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Rumor Claims that Olympus Will Announce a 7-14mm f/2.8 MFT Soon, Will Cost $1,800

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There’s some exciting news making its way through the rumor mill if you’re an Olympus fan: it seems Olympus is currently working on and will be announcing a new, 7–14mm f/2.8 Zuiko MFT lens “very soon.”

The rumor was originally reported by 4/3 Rumors, who also received a price from this source that, once converted into USD, comes out to approximately $1,800. Keeping in mind that foreign pricing is often a bit different than US pricing, people still expect a flagship piece of glass priced anywhere near that number to sport some remarkable optics, making this an exciting prospect indeed.

Classified as a near-certainty on the site’s rumor ranking system, it’s all but official that this thing will see the light of day, so start saving and we’ll be sure to let you know just as soon as Olympus makes the announcement.

(via 4/3 Rumors)


 
  • uaio

    I will never understand big, expensive lenses made to be used with cameras specifically designed for portability.

  • PazinBoise

    Smaller-size-compared-to-DSLRs is a selling point for all mirrorless cameras but that doesn’t mean all of them are specifically designed for portability, case in point the Panasonic GH series. Besides this is a high end zoom lens and it still requires a fair amount of glass to deliver solid performance.

  • blimpy

    14-28mm f5.6 full frame equivalent. Not very ambitious and you can get a lot of other kit for 1800 bucks. There are a lot of EFS lenses out there which are equivalent for about 500 bucks. That leaves 1300 for a 7D body. I expect you could do the same with Nikon or Sony.

  • uaio

    Oh, I see. Besides I keep forgetting about video. I do only still photography. For me is a complete dlsr system for work and a portable camera for my leisure photography. Regards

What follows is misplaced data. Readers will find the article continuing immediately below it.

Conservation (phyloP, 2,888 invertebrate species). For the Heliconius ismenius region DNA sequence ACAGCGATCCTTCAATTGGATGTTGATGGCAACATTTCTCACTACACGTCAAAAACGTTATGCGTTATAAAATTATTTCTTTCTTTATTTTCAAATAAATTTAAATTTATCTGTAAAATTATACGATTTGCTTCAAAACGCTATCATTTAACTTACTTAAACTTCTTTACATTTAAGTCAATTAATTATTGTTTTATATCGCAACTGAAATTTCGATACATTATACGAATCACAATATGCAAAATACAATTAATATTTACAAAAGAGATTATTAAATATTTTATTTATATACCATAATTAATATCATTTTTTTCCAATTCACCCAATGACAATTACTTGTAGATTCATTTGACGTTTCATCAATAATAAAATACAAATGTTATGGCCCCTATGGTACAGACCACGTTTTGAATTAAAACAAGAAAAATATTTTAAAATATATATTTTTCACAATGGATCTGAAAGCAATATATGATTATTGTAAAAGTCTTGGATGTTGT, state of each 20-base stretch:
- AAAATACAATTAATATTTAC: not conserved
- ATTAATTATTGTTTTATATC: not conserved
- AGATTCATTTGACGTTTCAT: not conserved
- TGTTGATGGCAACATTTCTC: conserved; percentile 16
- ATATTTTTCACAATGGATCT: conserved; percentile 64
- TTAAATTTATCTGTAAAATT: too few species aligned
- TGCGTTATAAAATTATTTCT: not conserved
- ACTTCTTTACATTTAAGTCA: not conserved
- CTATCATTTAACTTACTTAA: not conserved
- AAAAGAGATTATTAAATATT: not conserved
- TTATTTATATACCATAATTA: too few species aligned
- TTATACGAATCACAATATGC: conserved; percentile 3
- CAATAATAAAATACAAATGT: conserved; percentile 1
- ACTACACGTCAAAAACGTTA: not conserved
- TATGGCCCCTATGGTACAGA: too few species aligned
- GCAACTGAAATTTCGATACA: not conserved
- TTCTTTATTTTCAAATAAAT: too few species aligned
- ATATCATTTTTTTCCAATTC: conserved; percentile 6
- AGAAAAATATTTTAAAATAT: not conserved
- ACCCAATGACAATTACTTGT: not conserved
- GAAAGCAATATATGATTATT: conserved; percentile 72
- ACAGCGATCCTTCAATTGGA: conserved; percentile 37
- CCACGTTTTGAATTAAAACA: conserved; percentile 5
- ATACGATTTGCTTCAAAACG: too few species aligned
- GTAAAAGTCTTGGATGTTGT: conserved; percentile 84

• templebox

    Oh no, that video is already spreading misinformation. Sure it’s F5.6 in terms of depth of field but it’s still an F2.8 lens in terms of the amount of light it lets through.

  • Rob Elliott

    In my case I started photography with Mirrorless. I like a larger DSLR style camera and have no issue with big lens for situations where a big lens is good.

    But the advantage to mirrorless is that you can have small lens’ and bodies… without giving up the bigger lens when you need them. Even going so far as being able to pick up a travel body that has the same exact mount.

  • http://www.woodyoneal.com/ Woody ONeal

    exactly the reason I unsubscribed to that guys YouTube channel.

  • Tiktian C

    The f/5.6 equivalent depth of field is not a detriment at all in this case. The field of view being a “ultra-wide angle” your depth of field will be huge regardless of the aperture.

    The f/2.8 really gives more flexible exposure (and though not necessarily directly related this lense will also probably be a more highly corrected lense), something the slower EF-S wide angle zooms can not boast.

    The inherent properties of this sort of lense makes the ‘equivalent depth of field’ a null point, you don’t buy the nikon 14-24 for the “amazing subject isolation” characteristics either.

  • Martin Nilsson

    Well, the bodies stay small and the lenses are in general smaller then the DSLR counterpart. With a compact mirrorless, you can tuck the body (with or without a pancake lens) in your pocket and put 2-4 lenses in a smaller bag. Packing the same with a DSLR means a bigger bag and definitely more weight.

  • Muc Cica

    And this will help Olympus’ precarious financial situation exactly how? Madder and madder and no rescue in sight…

  • sshoihet

    No, it’s f/5.6 in terms of density of light captured, not the total amount of light captured. The brightness is the same but you get more noise for the same ISO.

  • Lee Harris

    Huh? So what should they do? Not produce pro quality equipment?

  • Lee Harris

    If it cures the purple fringing of my Lumix one then I might be interested, the price seems a little steep, but f2.8 is impressive.